MELISSA BLOCK, host:
Rachel Maddow is something new, a female cable TV anchor who leans distinctly to the left. The Rachel Maddow Show on MSNBC began airing just after the political conventions. Since then, the show has doubled the network's viewers in the nine P.M. hour, sometimes even beating the numbers for Larry King. NPR's Margot Adler has this profile.
MARGOT ADLER: Phil Griffin, the new president of MSNBC, expresses amazement when he describes Rachel Maddow.
Mr. PHIL GRIFFIN (President, MSNBC): She's Willie Mays out there. She's so graceful. She was a natural. It wasn't that hard. Let's give her a show. But it wasn't until Maddow filled in for Keith Olbermann and, unlike all other fill-ins, managed to keep his audience, that MSNBC decided to give her a show. It's now bookended between two hours of Olbermann's countdown, which means three hours of primetime left-of-center news and commentary five days a week. Here she is with her frequent sparing partner, conservative political commentator Pat Buchanan. The subject, McCain's drop in the polls.
Ms. RACHEL MADDOW (Host, The Rachel Maddow Show): The biggest single explanatory factor for that is how much independents dislike Sarah Palin.
Mr. PAT BUCHANAN (Co-host, The Rachel Maddow Show): Before this crash occurred, McCain-Palin were leading. And suddenly, you've got a 15-17 point slip. That's not because of an interview with Katie Couric.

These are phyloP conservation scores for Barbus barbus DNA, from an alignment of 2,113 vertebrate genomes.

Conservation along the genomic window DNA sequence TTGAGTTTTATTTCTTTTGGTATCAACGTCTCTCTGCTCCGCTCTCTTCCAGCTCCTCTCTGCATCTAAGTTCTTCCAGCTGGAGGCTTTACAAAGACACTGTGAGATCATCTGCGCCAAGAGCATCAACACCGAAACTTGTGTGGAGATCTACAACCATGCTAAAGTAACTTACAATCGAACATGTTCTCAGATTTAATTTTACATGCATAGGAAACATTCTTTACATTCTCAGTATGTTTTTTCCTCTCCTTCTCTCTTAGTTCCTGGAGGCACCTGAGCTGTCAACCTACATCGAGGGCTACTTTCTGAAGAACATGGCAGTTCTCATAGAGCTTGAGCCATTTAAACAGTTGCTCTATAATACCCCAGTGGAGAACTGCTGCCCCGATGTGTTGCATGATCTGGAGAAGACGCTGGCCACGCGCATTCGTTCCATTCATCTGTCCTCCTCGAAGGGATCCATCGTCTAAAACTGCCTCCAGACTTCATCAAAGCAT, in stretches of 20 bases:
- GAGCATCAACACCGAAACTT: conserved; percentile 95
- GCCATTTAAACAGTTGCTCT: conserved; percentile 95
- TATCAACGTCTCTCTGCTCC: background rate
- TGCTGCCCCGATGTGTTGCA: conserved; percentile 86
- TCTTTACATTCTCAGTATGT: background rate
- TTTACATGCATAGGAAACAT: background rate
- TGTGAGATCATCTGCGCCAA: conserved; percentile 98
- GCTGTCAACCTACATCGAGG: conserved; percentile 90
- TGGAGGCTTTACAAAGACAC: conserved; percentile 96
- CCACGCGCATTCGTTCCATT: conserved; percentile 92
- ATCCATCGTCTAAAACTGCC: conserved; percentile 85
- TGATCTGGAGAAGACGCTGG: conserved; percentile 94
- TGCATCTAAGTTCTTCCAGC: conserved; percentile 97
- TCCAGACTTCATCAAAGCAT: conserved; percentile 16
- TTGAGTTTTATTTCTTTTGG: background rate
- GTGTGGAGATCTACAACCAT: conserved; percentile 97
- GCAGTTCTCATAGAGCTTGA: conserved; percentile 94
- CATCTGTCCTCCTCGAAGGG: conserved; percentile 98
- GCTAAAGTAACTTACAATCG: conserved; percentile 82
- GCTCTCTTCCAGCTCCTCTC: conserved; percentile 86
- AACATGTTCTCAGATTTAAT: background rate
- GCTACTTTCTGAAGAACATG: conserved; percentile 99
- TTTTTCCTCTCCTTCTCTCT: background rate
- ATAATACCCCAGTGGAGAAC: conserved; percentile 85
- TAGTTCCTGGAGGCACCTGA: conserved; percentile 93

Ms. MADDOW: It's not because of an interview with Katie Couric. It's because of the entirety of her candidacy.
ADLER: Maddow and Buchanan are modeling something different for cable TV, a kind of feisty, respectful, even friendly debate, that's what it sounds like, but when I asked her if that was what she and Buchanan were trying to do...
Ms. MADDOW: I hope so. I wonder if he thinks that legitimizes me in a way that's bad for the country.
ADLER: And she wonders if it makes her sound more extreme than she is. She can sometimes surprise you. As a pundit, she has expressed concerns about national security that are not typical of some liberals, and she's sassy. Here's how she dealt with John McCain accusing the community group ACORN of voter fraud.